Gatekeeper or facilitator?

If you are a member of local government, there are two attitudes you
can take towards business. You can choose to be a facilitator, or a
gatekeeper. Both of them technically fulfill your job requirements.
But only one leads to growth.

Gatekeepers have the attitude that it is their primary duty to make
sure everyone observes the letter of regulation, and beyond that they
have no responsibility. Gatekeepers sit and wait for someone to come
along and try to start a business. They watch silently as the business
owner assembles her plan. Then when she tries to make a move – say,
open an office – they check the paperwork. If she has failed to dot an
I or cross a T they tell her she can’t open until she gets it fixed.
They tell her sorry, it’s out of their hands, she needs to talk to the
office that handles those forms. Then when she finally gets it fixed,
they find the next error she has committed, and the cycle starts

The gatekeepers code is “it is my job to make sure everyone plays by the rules”.

Facilitators take the attitude that it is their job to make sure
businesses get off the ground. They don’t just sit on the sidelines
and watch. They are like that annoying paperclip in Microsoft Office –
they keep their eye open for entrepreneurs. When they find one, they
say “It looks like you’re trying to start a business. Let me help.”.
They use their experience to provide lists of all the regulatory
hurdles – obvious and not-so-obvious – that the business will have to
overcome as it gets off the ground. If a permit is needed from another
office, they use their connections to check on the status of the
application and make sure it hasn’t gotten lost in someone’s desk.
They watch over the process until it comes to completion.

The facilitators fundamental creed is “it is my job to make sure you succeed”.

The important thing to note here is that the facilitator DOESN’T cut
corners. Both the facilitator and the gatekeeper ensure that everyone
plays by the rules. But they have different focuses – the gatekeeper
is only interested in compliance, whereas the facilitator has the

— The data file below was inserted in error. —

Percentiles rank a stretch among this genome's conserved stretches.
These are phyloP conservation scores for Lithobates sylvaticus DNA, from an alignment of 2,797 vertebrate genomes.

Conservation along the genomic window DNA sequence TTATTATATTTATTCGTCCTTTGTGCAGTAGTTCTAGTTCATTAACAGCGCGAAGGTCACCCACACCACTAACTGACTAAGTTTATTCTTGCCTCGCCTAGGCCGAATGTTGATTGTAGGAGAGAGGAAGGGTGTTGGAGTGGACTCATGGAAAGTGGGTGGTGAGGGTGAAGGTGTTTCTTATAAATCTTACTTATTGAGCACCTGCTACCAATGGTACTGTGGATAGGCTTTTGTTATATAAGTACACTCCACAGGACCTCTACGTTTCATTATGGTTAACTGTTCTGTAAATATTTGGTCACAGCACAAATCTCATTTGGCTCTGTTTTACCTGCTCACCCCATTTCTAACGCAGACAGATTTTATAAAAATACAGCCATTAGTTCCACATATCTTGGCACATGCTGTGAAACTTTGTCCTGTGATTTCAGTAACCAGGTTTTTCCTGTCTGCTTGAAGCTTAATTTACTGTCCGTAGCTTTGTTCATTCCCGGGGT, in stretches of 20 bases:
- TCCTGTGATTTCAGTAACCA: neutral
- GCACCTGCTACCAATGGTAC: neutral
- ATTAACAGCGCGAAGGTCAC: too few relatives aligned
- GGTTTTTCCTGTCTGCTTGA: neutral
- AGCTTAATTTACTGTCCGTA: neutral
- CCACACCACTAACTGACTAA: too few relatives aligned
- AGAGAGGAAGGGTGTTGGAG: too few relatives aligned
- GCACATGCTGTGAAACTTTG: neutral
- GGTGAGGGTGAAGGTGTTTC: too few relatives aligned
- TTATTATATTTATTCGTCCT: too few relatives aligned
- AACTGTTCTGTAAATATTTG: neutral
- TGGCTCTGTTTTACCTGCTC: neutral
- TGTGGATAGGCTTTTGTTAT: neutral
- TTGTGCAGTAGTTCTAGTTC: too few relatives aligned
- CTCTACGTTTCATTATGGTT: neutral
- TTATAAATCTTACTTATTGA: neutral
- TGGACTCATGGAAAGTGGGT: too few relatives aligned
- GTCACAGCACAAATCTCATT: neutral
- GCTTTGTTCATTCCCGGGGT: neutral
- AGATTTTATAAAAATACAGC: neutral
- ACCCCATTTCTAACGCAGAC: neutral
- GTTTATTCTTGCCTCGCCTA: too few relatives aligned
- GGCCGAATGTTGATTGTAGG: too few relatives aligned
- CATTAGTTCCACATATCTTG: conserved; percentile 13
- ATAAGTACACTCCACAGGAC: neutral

larger goal of growth in mind,

The City of York Pennsylvania has a government that is, in my
experience, staffed almost entirely by gatekeepers. And it will not become a center of
growth until they turn that attitude around.

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  1. Interesting observation–and one that I intuitively agree with. I would also like to say that I’ve noticed the same kind of phenomenon in teaching… you have the same kind of gatekeepers–who will teach kids the material that they’ve been told to teach–and who see their main job as to then grade and sort kids by their pre-set criterion–and they are not at all surprised or bent out of shape if a large number of kids don’t seem to have learned the material–that’s just the breaks.On the other hand, I’ve been lucky growing up to have much more of the “facillitator” kind of teacher who sees it as their job to try and make sure that you succeed–and who do so exactly in the manner that you describe above. They don’t cut corners or lower standards, but instead use their knowledge of the system to try and figure out ways of helping all kids to succeed as best as they can. From these examples (and I had a dozen+ examples of this during high school), I’ve tried also to be such a teacher to my freshmen writing students.. I have my standards–but I make it clear that I will be more than willing to help and try and figure out how to get them to learn what they need to learn… In any case–I would turn this around for a second and ask–because it’s a question that bugs me also–do you see any purpose for “gatekeepers” at all in our society? I mean–there appear to be a TON of them (and if we were to get all mbti for a second, they would tend to be the xSxJ guardians that make up like 50% of the population..) around… and they often drive me up the wall in what appears to be the same way as they do you… A Turkey for your thoughts…